“The purpose of life is to discover your gift; the work of life is to develop it; and the meaning of life is to give your gift away.” — David Viscott (psychiatrist, author, media personality)
Though David Viscott is given credit for the quote above many people have said something similar dating back at least to Shakespeare. In the last couple of decades, due to vigorous nudging from performance coaches and high-profile psychologists, the quote is finally being taken seriously.
After reading much research, working with some of the top people in the field of performance and well-being, and living almost seven decades, I have become a strong believer in that quote.
Today the idea in the quote might be expressed less poetically, in a bit more scientific-sounding way. “To live a full and meaningful life, figure out your strengths, learn how to use them well, then wield them to make the world a better place.” Indeed, the science does seem to support the idea that we perform better, are happier, age better, and are healthier if we optimally use our strengths.
That all sounds good, but the how do we do the first step, figure out our strengths? Many systems, questionnaires, books, definitions, and coaching and interview protocols have sprung up particularly to help us identify our own and others’ strengths. They can be somewhat useful. With a few exceptions, however, I have found them to be cumbersome, unenlightening, and worst of all, no fun.
Before going any further, let’s get on the same page about what strengths are. For our purposes, strengths includes all the attributes that we (and probably others too) think are cool – certain personality traits, specific talents and gifts that almost seem in-born, useful things we have learned to do with our brains and bodies which we may refer to as our skills. Strengths even include our character traits like being compassionate toward the suffering of others. We can spot these strengths everywhere including in the physical domain, the intellectual or cognitive domain, the psychological domain, the emotional domain, interpersonal, environmental, and spiritual domain.
To simplify all that, here are two easy questions to help you identify your strengths.
1) What’s good about you? Think about the compliments you have received that really resonated with you. Your generosity, your kindness, your willingness to help or lead a project, your cheerfulness, your love of reading, your humor, your stimulating conversation, your loyalty, your love of animals and nature – consider it all. You can eventually think about what you are good at (rather than what’s good about you), but asking that question (which usually gets at your skills) first, seems to block identifying many other, more widely focused strengths.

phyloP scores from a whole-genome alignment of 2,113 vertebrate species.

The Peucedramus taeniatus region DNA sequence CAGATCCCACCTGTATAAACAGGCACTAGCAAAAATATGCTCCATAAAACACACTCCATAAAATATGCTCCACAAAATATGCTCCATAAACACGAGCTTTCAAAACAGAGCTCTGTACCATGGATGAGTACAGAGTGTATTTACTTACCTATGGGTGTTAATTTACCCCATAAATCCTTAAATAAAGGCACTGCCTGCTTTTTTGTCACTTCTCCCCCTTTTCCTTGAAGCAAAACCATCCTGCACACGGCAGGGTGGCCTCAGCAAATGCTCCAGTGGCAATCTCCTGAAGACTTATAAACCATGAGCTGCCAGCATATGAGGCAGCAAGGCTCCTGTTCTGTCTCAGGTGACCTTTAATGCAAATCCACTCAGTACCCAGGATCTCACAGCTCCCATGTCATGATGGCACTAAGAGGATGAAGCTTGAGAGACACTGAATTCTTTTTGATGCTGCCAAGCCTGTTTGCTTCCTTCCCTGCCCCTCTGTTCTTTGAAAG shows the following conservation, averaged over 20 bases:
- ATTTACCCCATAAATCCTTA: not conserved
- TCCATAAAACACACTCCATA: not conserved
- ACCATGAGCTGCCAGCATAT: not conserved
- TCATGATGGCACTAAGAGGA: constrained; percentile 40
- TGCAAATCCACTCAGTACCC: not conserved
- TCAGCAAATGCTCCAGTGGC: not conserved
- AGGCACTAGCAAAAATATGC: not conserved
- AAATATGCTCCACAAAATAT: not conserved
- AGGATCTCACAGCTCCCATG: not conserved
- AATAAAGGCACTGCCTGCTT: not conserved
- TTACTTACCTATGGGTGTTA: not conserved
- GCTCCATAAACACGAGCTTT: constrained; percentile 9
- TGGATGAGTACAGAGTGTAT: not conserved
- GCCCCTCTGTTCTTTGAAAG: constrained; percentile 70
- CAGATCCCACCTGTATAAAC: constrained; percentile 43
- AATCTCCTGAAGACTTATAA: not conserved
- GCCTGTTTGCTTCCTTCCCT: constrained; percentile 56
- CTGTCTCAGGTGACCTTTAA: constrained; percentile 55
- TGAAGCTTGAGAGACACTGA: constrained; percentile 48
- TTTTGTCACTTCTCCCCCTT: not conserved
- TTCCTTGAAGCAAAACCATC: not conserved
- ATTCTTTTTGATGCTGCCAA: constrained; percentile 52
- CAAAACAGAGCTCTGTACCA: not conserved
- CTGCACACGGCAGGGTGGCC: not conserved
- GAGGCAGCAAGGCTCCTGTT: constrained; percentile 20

One thing I do when I am searching around for an answer to that question is to drag out old birthday and thank you cards or letters (sure, I keep them if they seem sincere and on target). In fact, I am looking at a card from last year right now. The person took the time and effort to really think about my good attributes. She lists what she is thankful for in me as a friend. And also, there’s nothing stopping you from straight out asking your family and friends, “What’s good about me?” They might need some think time (we all are usually focused on what’s wrong) so send an email. Tell them it might seem weird to ask, but it’s some homework you’ve been given to complete.
2) What energizes you? Do your feel yourself perk up if someone mentions a good book, wants you to go on a hike, asks you to teach a class, talks about a trip, encourages you to volunteer to help serve meals? You may have a love of learning, a strength of curiosity, a bent toward service to others which undergirds that energy.
My husband, John, gets energized, believe it or not, by the whole adventure of thinking about what supplies we need, going to Costco, bringing home the loot, and re-stocking. Just say the word, “Costco” and his eyes light up. I call the strength that fuels that energy, the skill of “quarter-mastering.” I have had no worry, like many others, that we will run out of toilet paper during the pandemic. I am most thankful for that quarter-mastering in him.
Though you can browse through many lists of positive traits and strengths to get your brain attuned to catching and naming what’s good in yourself and others, you can also totally make up your own labels for positive traits that you spot.
When our fourteen-year old granddaughter, Sierra, was two, she did her first puzzle. It was very hard for her. Afterwards Sierra stood up and hopped around for a couple of minutes. Then she tore the puzzle up, did it again, and resumed hopping. Sierra still gets excited by achieving something challenging. We might label her strength “juicy challenge.”
A strengths-professional once told me that he had the strength of “spot-lighting.” When I asked more about what that was, he explained that he was energized and did his best in front of a group – when the spot-light was on him.
For useful, good fun this week, look for your own and others’ strengths. Capture them with a name. If you get off track, remember all those strengths’ benefits. Let those two questions guide back your attention to what’s good about you and what energizes you.
Be ready for strengths talk, part 2, coming up in the next blog. You will learn one more way to identify your strengths and... most importantly... how to optimally use your strengths so that they don’t backfire or fizzle.
How might you journey to the good life by discovering your gifts?